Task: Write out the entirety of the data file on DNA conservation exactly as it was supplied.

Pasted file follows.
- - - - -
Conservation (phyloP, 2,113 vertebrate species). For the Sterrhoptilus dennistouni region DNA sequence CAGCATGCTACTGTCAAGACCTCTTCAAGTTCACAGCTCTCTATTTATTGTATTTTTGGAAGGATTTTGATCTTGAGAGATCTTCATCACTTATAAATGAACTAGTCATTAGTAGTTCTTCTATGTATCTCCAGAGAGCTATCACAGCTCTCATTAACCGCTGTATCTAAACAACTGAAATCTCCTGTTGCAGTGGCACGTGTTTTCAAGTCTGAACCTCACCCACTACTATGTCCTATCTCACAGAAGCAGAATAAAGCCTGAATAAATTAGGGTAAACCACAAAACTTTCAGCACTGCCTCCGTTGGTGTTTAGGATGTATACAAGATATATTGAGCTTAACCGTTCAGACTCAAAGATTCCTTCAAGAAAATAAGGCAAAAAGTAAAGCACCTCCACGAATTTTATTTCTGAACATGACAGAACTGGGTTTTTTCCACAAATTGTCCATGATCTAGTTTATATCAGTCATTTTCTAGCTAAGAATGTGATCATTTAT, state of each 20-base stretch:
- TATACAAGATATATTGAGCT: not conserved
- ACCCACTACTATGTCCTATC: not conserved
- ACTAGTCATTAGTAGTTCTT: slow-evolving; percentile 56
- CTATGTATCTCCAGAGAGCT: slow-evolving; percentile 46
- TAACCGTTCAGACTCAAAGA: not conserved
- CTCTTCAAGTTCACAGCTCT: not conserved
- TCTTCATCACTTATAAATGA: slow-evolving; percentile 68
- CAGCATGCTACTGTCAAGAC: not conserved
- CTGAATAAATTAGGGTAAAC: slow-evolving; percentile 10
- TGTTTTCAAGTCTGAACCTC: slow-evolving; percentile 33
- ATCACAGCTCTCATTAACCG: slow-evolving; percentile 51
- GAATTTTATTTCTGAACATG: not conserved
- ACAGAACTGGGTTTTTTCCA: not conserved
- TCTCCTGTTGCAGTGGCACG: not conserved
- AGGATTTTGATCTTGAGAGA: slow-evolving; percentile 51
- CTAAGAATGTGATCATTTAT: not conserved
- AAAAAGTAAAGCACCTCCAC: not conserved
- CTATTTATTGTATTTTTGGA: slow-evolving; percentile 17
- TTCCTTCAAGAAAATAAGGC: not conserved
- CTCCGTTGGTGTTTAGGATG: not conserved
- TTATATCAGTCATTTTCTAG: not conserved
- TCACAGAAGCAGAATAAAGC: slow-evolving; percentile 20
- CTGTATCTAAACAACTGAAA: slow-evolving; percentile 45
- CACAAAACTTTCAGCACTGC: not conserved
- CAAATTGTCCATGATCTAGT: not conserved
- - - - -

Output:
Conservation (phyloP, 2,113 vertebrate species). For the Sterrhoptilus dennistouni region DNA sequence CAGCATGCTACTGTCAAGACCTCTTCAAGTTCACAGCTCTCTATTTATTGTATTTTTGGAAGGATTTTGATCTTGAGAGATCTTCATCACTTATAAATGAACTAGTCATTAGTAGTTCTTCTATGTATCTCCAGAGAGCTATCACAGCTCTCATTAACCGCTGTATCTAAACAACTGAAATCTCCTGTTGCAGTGGCACGTGTTTTCAAGTCTGAACCTCACCCACTACTATGTCCTATCTCACAGAAGCAGAATAAAGCCTGAATAAATTAGGGTAAACCACAAAACTTTCAGCACTGCCTCCGTTGGTGTTTAGGATGTATACAAGATATATTGAGCTTAACCGTTCAGACTCAAAGATTCCTTCAAGAAAATAAGGCAAAAAGTAAAGCACCTCCACGAATTTTATTTCTGAACATGACAGAACTGGGTTTTTTCCACAAATTGTCCATGATCTAGTTTATATCAGTCATTTTCTAGCTAAGAATGTGATCATTTAT, state of each 20-base stretch:
- TATACAAGATATATTGAGCT: not conserved
- ACCCACTACTATGTCCTATC: not conserved
- ACTAGTCATTAGTAGTTCTT: slow-evolving; percentile 56
- CTATGTATCTCCAGAGAGCT: slow-evolving; percentile 46
- TAACCGTTCAGACTCAAAGA: not conserved
- CTCTTCAAGTTCACAGCTCT: not conserved
- TCTTCATCACTTATAAATGA: slow-evolving; percentile 68
- CAGCATGCTACTGTCAAGAC: not conserved
- CTGAATAAATTAGGGTAAAC: slow-evolving; percentile 10
- TGTTTTCAAGTCTGAACCTC: slow-evolving; percentile 33
- ATCACAGCTCTCATTAACCG: slow-evolving; percentile 51
- GAATTTTATTTCTGAACATG: not conserved
- ACAGAACTGGGTTTTTTCCA: not conserved
- TCTCCTGTTGCAGTGGCACG: not conserved
- AGGATTTTGATCTTGAGAGA: slow-evolving; percentile 51
- CTAAGAATGTGATCATTTAT: not conserved
- AAAAAGTAAAGCACCTCCAC: not conserved
- CTATTTATTGTATTTTTGGA: slow-evolving; percentile 17
- TTCCTTCAAGAAAATAAGGC: not conserved
- CTCCGTTGGTGTTTAGGATG: not conserved
- TTATATCAGTCATTTTCTAG: not conserved
- TCACAGAAGCAGAATAAAGC: slow-evolving; percentile 20
- CTGTATCTAAACAACTGAAA: slow-evolving; percentile 45
- CACAAAACTTTCAGCACTGC: not conserved
- CAAATTGTCCATGATCTAGT: not conserved